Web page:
CBN Headquarters in Abuja
By Tobi Soniyi, Onyebuchi Ezigbo, Ndubuisi Francis and Linda Eroke
The Central Bank of Nigeria (CBN), again, defended Thursday, its plan to restructure the nation’s currency and the planned introduction of N5000 note.
It said one of the reasons it is doing so is to stop the payment of royalties to contractors whose patent rights are part of the features of the existing banknotes.
CBN’s Director, Corporate Communications, Mr. Ugochukwu Okoroafor, who spoke at an interactive session with journalists in Abuja, said as part of activities to mark the nations’ 50th anniversary, the bank had decided to print some new notes only to discover that some of the patent rights used in such currencies belonged to contractors.
He disclosed that President Goodluck Jonathan had given his consent to the planned restructuring on November 19, 2011 after the board of the apex bank endorsed it.
According to him, although the National Assembly is currently in recess, an informal channel of communication had been opened with the lawmakers to address the concerns over the planned currency restructuring, adding that once the legislators resume on September 17, a formal interface would commence.
He declared that while the CBN had received the ‘message’ from the Senate and the ‘conciliatory stand’ of the House of Representatives, it has so far not acted beyond it mandate as prescribed by extant laws, including the Banks and Other Financial Institutions Act (BOFIA).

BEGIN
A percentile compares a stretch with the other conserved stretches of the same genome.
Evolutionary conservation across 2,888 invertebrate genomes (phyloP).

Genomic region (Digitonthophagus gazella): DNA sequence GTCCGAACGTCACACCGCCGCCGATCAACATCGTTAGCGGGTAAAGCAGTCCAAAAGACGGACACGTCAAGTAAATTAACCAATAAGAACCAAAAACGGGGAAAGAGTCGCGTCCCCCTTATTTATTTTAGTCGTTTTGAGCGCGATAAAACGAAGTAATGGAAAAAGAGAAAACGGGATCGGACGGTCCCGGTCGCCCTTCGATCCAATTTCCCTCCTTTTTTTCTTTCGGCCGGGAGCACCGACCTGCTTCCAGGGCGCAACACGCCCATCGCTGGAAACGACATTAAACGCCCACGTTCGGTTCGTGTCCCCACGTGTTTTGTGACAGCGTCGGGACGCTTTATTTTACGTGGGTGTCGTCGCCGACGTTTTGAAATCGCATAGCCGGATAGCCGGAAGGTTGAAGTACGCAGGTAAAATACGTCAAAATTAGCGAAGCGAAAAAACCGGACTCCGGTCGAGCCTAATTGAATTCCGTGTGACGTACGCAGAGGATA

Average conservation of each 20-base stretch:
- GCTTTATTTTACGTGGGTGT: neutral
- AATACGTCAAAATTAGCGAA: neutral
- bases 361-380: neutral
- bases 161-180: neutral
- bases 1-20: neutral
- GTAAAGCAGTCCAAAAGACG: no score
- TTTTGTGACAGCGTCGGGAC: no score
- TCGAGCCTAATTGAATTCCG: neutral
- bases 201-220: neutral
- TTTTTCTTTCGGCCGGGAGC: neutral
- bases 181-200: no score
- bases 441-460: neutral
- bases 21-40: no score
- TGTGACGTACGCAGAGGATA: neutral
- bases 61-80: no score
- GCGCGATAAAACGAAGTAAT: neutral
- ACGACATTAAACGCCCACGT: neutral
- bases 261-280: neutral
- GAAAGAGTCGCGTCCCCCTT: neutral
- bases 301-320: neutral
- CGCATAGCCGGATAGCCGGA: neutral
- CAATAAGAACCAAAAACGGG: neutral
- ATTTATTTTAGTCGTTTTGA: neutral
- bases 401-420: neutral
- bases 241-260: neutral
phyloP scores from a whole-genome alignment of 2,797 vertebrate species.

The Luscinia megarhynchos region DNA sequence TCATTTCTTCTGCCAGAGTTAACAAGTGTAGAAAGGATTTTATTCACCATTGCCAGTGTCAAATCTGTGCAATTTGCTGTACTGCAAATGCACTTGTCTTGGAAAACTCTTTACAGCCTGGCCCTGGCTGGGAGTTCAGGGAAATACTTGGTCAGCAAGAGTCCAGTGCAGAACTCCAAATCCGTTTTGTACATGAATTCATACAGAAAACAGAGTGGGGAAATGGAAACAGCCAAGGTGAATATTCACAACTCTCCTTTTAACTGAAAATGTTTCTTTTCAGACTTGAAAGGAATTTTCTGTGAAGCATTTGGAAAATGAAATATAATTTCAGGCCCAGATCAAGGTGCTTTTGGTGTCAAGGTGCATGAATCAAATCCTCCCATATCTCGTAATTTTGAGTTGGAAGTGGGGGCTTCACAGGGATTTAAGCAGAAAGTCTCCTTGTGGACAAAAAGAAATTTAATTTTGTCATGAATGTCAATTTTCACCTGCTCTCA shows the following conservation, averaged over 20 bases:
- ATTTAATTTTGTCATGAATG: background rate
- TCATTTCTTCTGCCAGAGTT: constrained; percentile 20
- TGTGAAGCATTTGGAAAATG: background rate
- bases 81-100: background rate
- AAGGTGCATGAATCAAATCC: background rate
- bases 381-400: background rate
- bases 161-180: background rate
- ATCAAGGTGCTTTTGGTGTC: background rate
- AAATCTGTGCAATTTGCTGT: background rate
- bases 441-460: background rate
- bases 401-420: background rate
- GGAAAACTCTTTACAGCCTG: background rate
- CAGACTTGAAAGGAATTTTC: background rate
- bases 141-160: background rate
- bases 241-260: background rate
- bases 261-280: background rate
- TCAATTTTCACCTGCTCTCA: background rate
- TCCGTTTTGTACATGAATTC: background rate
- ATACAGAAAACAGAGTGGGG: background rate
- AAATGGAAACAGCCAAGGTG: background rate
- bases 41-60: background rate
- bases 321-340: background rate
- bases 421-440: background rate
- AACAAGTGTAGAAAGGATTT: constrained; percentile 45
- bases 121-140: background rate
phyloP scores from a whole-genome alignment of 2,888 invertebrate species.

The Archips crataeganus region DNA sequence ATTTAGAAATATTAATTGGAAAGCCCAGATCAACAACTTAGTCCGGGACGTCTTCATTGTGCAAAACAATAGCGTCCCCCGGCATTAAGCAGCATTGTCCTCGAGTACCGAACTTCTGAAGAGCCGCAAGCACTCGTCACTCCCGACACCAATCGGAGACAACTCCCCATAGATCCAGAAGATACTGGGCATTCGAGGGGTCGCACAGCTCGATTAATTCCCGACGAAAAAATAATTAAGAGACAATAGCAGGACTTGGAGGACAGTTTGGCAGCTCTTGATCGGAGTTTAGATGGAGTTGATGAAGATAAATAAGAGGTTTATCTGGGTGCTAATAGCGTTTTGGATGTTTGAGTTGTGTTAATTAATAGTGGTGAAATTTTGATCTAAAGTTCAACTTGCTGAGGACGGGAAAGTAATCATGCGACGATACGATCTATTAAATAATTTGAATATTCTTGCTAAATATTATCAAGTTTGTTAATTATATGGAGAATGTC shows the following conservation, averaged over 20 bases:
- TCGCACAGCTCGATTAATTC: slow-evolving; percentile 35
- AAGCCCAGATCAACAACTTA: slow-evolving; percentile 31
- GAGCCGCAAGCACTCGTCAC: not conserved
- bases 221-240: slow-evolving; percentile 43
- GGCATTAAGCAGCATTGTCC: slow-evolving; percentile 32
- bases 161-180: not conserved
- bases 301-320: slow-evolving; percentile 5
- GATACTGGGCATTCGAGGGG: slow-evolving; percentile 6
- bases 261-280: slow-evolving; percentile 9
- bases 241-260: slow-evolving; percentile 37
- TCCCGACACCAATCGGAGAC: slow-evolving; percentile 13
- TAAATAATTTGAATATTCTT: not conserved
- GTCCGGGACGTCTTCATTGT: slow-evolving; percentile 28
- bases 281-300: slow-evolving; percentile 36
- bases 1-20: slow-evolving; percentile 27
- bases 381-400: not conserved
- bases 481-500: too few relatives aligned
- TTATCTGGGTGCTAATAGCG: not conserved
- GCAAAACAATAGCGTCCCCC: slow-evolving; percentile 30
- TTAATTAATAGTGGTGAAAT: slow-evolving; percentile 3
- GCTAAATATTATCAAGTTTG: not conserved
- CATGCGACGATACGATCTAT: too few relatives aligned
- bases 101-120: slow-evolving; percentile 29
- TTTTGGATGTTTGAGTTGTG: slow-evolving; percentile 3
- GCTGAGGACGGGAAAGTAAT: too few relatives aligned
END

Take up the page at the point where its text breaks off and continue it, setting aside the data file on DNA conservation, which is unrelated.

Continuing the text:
On reports that N40 billion would be required to achieve the currency restructuring, Okoprafor said it was unthinkable to spend such an amount of money when the exercise would entail printing new notes to replace destroyed ones.
The Special Adviser to the President on Political Affairs, Alhaji Ahmed Gulak, expressed Presidency’s support for the CBN’s plan to introduce N5000 note and to redesign the existing currency notes.
Gulak who spoke Thursday while receiving a women group, Gender Justice and Equity Initiative, led by Mrs. Nana Modupe, said the Presidency had approved of it after subjecting it to sound economic analysis.
However, more opposition to the planned introduction of the N5000 note came from the Nigeria Labour Congress (NLC) and the Nigerian Bar Association (NBA).
The NLC urged the National Assembly to immediately impress it on the CBN to suspend the plan in the interest of the economy.
It said it would unite with civil society groups to resist any policy that will mortgage the future of Nigerians.
It also urged President Goodluck Jonathan to probe the tenure of former Minister of Power, Prof. Barth Nnaji, and speed up the resolution of all outstanding labour issues in the power sector.
NBA President, Joseph Daudu, in a speech at the association’s Annual General Meeting (AGM) in Abuja, also faulted the plan to introduce N5, 000 note.
He described the N5000 policy as a shallow scheme.
According to him the proposed N5, 000 note will further weaken the naira and promote corruption.
He also reacted to the refusal to allow some lawyers to attend the Annual General Meeting saying that they should have been allowed to enter because they did not need to pay fees to attend the AGM.